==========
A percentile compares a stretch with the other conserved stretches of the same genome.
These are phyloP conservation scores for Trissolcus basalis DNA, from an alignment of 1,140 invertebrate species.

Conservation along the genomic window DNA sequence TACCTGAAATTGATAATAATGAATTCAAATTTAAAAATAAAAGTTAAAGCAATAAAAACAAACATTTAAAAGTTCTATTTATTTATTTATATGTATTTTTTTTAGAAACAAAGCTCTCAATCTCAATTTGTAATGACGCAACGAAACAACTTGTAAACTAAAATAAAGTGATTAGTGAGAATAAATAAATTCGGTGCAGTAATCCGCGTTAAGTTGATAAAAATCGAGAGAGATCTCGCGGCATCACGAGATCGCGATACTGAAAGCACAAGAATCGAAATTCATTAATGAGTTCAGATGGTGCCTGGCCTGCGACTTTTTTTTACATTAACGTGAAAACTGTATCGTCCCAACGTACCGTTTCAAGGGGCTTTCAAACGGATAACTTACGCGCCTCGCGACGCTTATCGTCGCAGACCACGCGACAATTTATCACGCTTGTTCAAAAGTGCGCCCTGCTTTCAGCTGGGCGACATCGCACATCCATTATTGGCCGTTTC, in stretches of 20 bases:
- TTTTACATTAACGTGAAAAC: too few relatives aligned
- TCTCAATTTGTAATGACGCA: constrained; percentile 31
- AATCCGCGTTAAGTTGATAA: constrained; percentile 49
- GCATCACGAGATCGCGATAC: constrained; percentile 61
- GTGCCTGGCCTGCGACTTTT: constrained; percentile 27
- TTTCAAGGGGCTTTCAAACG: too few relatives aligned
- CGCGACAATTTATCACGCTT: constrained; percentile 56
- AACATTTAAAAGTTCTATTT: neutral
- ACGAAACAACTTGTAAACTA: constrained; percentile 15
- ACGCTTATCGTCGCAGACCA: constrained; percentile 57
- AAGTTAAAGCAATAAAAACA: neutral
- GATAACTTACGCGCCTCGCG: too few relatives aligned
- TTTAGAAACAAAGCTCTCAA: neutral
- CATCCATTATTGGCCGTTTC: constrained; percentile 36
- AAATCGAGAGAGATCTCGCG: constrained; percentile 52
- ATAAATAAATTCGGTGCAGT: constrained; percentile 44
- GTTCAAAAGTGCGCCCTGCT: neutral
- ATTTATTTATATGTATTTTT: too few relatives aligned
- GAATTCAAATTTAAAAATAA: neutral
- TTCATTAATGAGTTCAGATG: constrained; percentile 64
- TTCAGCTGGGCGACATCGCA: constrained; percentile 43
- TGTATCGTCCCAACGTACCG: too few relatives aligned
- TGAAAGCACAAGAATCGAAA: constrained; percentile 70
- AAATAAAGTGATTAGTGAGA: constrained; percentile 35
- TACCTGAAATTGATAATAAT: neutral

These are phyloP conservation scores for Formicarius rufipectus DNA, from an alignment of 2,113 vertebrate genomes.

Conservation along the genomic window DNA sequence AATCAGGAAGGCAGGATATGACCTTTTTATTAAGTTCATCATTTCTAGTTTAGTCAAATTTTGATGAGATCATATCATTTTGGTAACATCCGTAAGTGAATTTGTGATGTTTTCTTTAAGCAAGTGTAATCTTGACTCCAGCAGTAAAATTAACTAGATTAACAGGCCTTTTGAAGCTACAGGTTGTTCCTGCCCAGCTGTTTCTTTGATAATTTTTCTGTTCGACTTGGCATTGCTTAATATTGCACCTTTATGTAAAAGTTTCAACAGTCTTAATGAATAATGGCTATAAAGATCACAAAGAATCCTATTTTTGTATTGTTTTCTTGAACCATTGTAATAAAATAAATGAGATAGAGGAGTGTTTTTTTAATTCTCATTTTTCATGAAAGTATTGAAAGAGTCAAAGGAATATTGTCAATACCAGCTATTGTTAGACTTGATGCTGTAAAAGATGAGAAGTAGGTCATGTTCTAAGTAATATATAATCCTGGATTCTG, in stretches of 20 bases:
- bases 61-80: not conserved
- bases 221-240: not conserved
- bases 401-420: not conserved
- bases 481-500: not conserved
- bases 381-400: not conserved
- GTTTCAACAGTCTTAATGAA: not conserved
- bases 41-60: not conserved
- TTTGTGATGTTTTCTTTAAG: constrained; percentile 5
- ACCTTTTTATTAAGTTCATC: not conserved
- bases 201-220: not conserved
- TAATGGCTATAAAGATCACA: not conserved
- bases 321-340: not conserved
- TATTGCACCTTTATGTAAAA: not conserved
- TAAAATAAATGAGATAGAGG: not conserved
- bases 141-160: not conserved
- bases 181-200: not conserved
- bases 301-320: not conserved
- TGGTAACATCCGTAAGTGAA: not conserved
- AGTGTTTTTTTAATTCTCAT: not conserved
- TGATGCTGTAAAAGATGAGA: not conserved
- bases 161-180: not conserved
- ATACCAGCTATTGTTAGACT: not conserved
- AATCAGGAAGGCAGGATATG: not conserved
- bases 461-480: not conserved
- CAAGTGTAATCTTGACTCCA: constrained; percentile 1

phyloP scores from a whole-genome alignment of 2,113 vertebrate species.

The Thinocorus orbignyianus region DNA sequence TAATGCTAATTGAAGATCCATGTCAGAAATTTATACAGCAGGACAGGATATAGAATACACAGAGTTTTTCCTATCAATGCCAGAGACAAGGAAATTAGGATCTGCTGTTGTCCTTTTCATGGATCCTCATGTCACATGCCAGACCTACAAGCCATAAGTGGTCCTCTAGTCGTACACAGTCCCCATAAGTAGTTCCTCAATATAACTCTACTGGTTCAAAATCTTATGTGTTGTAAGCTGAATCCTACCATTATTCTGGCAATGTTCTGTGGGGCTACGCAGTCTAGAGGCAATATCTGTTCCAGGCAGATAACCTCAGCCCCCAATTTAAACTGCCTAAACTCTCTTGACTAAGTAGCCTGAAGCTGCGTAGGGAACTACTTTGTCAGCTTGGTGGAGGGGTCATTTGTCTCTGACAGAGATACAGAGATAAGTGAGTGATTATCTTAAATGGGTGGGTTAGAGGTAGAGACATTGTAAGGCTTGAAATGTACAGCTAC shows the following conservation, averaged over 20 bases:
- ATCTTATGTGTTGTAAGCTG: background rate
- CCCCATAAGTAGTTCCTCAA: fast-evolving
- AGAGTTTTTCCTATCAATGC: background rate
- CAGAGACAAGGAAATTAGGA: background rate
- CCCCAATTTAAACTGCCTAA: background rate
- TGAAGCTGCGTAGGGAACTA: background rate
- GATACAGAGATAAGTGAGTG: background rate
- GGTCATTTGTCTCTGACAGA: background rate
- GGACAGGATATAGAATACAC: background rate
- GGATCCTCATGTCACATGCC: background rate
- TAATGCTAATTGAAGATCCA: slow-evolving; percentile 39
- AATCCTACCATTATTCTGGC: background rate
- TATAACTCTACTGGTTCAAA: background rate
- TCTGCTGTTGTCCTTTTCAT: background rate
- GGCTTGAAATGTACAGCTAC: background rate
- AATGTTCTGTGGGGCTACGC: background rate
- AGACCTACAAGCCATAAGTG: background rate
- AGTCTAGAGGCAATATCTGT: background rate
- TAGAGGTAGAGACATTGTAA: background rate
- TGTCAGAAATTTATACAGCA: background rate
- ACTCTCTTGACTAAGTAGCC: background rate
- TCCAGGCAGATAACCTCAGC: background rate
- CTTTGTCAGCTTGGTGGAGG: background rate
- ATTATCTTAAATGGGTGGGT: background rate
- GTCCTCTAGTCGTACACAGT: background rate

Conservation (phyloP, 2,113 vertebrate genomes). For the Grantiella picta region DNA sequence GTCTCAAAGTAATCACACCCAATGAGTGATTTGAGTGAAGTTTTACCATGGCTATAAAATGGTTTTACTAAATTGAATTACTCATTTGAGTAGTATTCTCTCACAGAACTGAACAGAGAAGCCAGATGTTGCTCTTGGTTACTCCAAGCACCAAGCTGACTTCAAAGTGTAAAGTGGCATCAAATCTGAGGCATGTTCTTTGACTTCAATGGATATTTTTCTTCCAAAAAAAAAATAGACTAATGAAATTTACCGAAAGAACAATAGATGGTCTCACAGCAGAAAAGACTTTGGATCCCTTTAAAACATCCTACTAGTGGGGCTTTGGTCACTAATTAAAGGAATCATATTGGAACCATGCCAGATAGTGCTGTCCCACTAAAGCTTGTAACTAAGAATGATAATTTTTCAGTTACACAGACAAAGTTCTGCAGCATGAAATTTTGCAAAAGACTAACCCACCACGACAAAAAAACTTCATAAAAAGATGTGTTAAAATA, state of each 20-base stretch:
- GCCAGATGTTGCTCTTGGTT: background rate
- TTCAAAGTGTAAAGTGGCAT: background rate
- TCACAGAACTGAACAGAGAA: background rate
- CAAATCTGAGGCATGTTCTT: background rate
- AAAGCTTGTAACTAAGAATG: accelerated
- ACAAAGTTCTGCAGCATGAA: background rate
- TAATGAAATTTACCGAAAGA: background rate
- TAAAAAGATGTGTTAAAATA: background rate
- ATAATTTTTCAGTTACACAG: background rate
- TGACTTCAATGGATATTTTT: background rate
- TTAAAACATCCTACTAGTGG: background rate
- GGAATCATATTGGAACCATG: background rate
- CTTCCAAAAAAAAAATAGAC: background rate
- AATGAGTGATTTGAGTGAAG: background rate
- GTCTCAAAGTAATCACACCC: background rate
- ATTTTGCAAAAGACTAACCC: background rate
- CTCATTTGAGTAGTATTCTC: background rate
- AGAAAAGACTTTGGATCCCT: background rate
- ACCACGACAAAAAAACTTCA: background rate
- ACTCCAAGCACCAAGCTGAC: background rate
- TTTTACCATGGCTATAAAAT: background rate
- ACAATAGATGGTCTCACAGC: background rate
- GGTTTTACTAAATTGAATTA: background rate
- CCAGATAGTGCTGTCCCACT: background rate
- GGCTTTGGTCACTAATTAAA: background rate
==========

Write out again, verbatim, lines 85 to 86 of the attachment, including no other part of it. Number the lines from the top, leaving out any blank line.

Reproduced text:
- TTCAAAGTGTAAAGTGGCAT: background rate
- TCACAGAACTGAACAGAGAA: background rate